Weekly series! As per previous discussion, I will be publishing a big information blog on each Friday. Unfortunately, it’s midterms for me, which means a shorter post for you. Blame the paper(s) and exams and readings and stuff. I promise to be back on schedule next week. Also, I’ve commissioned a post on bulimia from Tetyana, who runs the spectacular Science of Eating Disorders blog, a skeptical look at research on ED’s.
Anyways, today we look at the types of antidepressants.
Selective Serotonin Reuptake Inhibitors (SSRI’s)
[Note to neurobiologists: I am simplifying massively here. I know that.]
These are the most popular medications for depression, and include a bunch of names you probably recognize: Zoloft, Prozac, Paxil, Celexa, Lexapro.
How do they work?
Neurons don’t connect directly to each other–they have a very tiny space (the synaptic cleft) between each end of one and beginning of the next. Neurotransmitters (like serotonin, dopamine, GABA, etc) are released from the presynaptic neuron, and partially absorbed by the postsynaptic neuron. The neurotransmitter that isn’t absorbed is mainly taken back by the presynaptic neuron. SSRI’s work by blocking the reuptake mechanism for serotonin, leaving more available serotonin in the brain, which seems to relieve depression in some people.
But, this is grossly oversimplified, and depression is not as basic as not having enough serotonin. In the words of Ozy, brain chemicals are not fucking magic.
Side effects of SSRI’s can include lack of sex drive, hyperactivity or lowered energy, etc. In some, these are so life-disrupting that other medications are preferred.
Serotonin-Norepinephrine Reuptake Inhibitors (SNRI’s)
SNRI’s include Cymbalta, Effexor, and Pristiq. They work very much like SSRI’s, except they inhibit both the reuptake mechanism for norepinephrine and serotonin.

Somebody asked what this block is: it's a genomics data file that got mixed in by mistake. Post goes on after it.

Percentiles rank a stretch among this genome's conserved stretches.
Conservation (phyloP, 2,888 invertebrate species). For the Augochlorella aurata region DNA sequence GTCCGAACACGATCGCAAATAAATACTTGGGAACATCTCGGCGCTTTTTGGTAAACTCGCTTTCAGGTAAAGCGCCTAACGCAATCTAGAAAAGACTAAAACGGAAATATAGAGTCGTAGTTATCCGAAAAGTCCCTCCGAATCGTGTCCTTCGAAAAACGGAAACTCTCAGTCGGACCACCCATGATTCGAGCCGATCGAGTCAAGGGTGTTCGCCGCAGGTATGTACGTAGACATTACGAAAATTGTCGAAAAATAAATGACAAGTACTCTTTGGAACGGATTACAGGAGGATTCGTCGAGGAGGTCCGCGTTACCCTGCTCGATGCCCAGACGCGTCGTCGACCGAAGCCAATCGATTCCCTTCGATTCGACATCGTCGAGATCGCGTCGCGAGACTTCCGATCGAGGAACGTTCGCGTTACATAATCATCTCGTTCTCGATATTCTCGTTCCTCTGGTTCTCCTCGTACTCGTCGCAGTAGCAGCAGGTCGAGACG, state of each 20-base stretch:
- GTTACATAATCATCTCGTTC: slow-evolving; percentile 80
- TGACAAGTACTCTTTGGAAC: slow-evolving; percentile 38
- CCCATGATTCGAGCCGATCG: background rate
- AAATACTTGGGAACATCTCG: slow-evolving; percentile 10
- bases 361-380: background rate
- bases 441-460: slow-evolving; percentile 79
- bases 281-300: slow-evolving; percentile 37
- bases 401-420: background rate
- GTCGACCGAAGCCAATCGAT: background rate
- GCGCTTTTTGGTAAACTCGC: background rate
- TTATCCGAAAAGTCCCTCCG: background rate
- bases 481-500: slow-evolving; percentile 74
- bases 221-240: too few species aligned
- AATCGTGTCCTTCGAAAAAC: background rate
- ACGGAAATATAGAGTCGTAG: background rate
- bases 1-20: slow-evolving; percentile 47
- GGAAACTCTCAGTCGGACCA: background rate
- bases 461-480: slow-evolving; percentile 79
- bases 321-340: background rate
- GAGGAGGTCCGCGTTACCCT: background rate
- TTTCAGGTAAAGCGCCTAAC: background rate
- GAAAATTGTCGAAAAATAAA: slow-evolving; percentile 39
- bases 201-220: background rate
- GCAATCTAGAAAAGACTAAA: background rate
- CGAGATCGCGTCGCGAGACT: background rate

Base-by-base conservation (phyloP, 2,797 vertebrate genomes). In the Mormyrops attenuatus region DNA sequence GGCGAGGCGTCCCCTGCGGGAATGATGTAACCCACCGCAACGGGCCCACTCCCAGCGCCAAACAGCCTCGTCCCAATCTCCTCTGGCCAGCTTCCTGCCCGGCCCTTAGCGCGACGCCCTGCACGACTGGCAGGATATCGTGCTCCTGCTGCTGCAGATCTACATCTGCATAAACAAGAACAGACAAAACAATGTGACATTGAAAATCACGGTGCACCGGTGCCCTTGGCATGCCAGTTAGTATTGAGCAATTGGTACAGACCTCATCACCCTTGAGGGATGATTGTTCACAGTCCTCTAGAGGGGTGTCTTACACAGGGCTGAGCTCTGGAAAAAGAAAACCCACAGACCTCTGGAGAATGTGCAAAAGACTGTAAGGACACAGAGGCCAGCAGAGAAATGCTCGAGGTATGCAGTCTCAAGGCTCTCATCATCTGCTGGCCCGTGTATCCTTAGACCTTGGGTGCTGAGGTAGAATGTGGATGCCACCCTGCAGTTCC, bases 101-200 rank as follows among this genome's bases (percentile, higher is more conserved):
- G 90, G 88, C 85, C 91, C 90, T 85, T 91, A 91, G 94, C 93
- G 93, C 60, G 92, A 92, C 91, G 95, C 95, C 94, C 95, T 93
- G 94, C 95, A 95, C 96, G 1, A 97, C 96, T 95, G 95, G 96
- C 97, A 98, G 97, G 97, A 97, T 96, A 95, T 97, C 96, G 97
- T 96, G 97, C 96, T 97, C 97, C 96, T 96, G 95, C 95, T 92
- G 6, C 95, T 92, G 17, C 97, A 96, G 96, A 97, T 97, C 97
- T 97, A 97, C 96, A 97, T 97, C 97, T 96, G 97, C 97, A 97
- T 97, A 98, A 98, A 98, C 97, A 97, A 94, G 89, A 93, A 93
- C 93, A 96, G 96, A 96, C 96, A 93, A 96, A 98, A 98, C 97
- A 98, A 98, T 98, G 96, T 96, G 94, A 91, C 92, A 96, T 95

The effectiveness of SSRI’s lends support to the Monoamine Hypothesis–an incomplete explanation for depression, suggesting that several neurotransmitter systems (including serotonergic) are responsible. The hypothesis does hold up to scrutiny, but doesn’t explain why many antidepressants also help with anxiety and obsessive-type disorders.
Color me happy to have done my research before publishing–turns out I didn’t have all of my facts straight. Tricyclics are antidepressants that operate somewhat like SSRI’s by inhibiting the reuptake of serotonin–but they also have a laundry list of possible side effects, and, like MAOI’s, are used more and more rarely.
Monoamine Oxidase Inhibitors (MAOI’s)
MAOI’s can be super effective! However, they come with hefty diet restrictions, and resultingly, are used rarely–mostly as a last resort.
People taking MAOI’s need to avoid all sorts of things, like pickled foods, most cheeses, wine, decongestants, and SSRI’s. Failure to do so can cause a stroke–the result of buildup of tyramine in the brain. Since other antidepressants are available, MAOI’s have fallen out of favor.
Norepinephrine and dopamine reuptake inhibitors (NDRIs)
Wellbutrin! NDRI’s are good because they usually don’t have the sexual side effects. They too, lend support to the Monoamine Hypothesis, by altering the dopaminergic and norandronergic pathways.
St. Johns Wort
Okay. This is alt-med, but it’s been gaining mainstream popularity. It’s one of those that might work on mild to moderate depression. And if taken without doctor supervision and with other medications it can cause you all sorts of problems. In combination with SNRI’s, it can cause Serotonin Syndrome–an excess of the neurotransmitter which overloads the central nervous system. It also appears to decrease the effectiveness of oral contraceptives, might cause problems if you’re breast-feeding, and oh, right, as an herbal supplement, isn’t all that regulated. What I’m saying is, self-prescribing this stuff is not a great idea, and right now, there’s not evidence that it works for major depression. But some people do use it, so I’ll include it.